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Gambling on the Futures : Over the Years, Some Wine Investments Have Outperformed the Stock Market


Wall Street is certainly in the news these days, both for its scandals and the spectacular upswing in the stock market. But many wine lovers don't realize that they can get caught up in a speculation frenzy without telephoning a stock broker, without buying a single share. They can play a similar game just as easily--and with sometimes even more profit potential profit--by investing in wine. In other words, you can literally put your money where your mouth is.

Speculating in wine is not a new game. For decades, eager English wine traders have been buying their precious clarets from French negociants located along the docks of the Gironde. In some years, these negociants , gambling on the prospects of a fine wine year, would buy up the entire vintage of a chateau as early as springtime bud-break. Fortunes were made--and lost--by these middlemen. To the grower, of course, the important factor was that he had his money, oftentimes before the wine was harvested.

This lure of--and need for--immediate cash is also at the root of today's market in wine futures. Since many red wines don't get to the marketplace until at least several years after the harvest, not a few vintners are frequently faced with cash-flow problems--especially since banks tend to be reluctant to extend huge sums of credit on so volatile a crop.

Enter the modern-day version of the negociant . Since 1983, Wine Futures Exchange, Inc. of Westlake Village has invited investors and wine lovers to gamble on high-quality Cabernet Reserves, a practice that tends to ease the cash-flow problems of vintners. But modern-day wine brokers have eliminated most of the risk, at least where it concerns the quality of the wines. Unlike the negociants , these brokers buy the wine only after it is in the cask, so it can be tested and tasted; no early-spring purchases off the vines for them. And to further ensure quality, these wines are released only when the grower--whose name, and reputation, are always on the line--believes that the wine is ready for the public.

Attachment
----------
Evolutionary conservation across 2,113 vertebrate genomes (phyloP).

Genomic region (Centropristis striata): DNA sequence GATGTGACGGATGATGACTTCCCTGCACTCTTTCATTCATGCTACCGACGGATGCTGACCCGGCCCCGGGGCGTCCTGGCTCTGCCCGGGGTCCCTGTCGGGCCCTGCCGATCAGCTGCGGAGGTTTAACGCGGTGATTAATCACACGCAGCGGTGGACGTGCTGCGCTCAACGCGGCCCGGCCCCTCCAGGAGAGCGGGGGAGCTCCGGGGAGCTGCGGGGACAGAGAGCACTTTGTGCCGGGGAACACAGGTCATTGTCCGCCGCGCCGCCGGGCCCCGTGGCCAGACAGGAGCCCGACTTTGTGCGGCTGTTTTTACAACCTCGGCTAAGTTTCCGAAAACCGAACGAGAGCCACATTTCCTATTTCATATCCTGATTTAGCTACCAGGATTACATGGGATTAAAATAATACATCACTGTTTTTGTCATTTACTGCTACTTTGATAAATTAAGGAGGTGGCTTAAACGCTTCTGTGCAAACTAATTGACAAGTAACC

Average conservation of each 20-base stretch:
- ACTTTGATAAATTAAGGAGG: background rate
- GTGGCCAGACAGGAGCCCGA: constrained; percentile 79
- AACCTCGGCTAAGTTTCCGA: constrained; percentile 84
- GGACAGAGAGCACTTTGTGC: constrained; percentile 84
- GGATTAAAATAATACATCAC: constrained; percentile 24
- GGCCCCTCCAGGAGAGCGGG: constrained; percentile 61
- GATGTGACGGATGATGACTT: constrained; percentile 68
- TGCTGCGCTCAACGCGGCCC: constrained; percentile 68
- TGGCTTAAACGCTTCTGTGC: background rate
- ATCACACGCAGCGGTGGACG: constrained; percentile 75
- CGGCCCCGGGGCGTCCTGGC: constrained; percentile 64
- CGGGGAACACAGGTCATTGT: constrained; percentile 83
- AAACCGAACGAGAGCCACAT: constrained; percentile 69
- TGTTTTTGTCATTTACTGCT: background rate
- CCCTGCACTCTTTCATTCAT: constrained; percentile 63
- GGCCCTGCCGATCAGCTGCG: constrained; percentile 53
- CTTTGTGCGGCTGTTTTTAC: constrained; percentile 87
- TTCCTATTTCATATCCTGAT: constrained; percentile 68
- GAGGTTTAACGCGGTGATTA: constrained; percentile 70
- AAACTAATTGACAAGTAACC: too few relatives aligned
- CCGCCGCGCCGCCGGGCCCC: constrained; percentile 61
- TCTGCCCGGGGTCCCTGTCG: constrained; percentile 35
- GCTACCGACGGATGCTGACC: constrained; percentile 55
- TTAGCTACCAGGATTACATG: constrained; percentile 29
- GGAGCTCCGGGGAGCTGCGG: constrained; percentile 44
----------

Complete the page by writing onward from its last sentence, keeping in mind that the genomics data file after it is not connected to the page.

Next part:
Wine Futures Exchange, Inc. gets its capital from cash-rich investors who buy a set number of cases and then sit back and await the release date. Then they either take their profits or, if they are ardent wine lovers, they take possession of the wine itself.

Peter Miller, sales and marketing director for Wine Futures Exchange, says: "We tell our investors that the worst thing that can happen is they'll be drinking the greatest wines in the world." (For more information on the Wine Futures Exchange, telephone at (800) 822-9463.)

Of course, those who'd prefer to confine their gambling in wine to smaller stakes can do so. Four years ago, Betsy Jaeger Morgenthaler, who has an MBA from the Harvard Business School and who belongs to the family that shares ownership of Freemark Abbey and Rutherford Hill wineries, demonstrated that investing in bottles of young Napa Valley red wines could pay handsome dividends. Numbers she has supplied indicate that high-quality vintages, allowed to age, have consistently outperformed the stock market. Examples: A case of Sterling 1975 Cabernet Reserve that was purchased in 1980 for $240 sold in 1986 for $930, a 47.9% annual gain. A case of Beaulieu BV 1974 Cabernet Reserve purchased in 1979 for $144 was worth $180 a year later and $840 in 1986. A case of Diamond Creek Vineyard 1979 Cabernet Gravelly Meadow bought in 1982 for $180 fetched $372 in 1986, 38% annualized. (By the way, one can engage in such buying and selling legally. California regulations now allow non-licensed consumers to sell to other consumers white wines that are at least 5 years old and red wines that are at least 7 years old.)

If investing in wine piques your interest, you might investigate a book titled "Liquid Assets" by William Sokolin, owner of a popular New York wine store. The book, according to its owner, will not make you rich, but it will show you how to benefit from the changes in the wine market. And remember that, even if the market turns sour, your wine won't.

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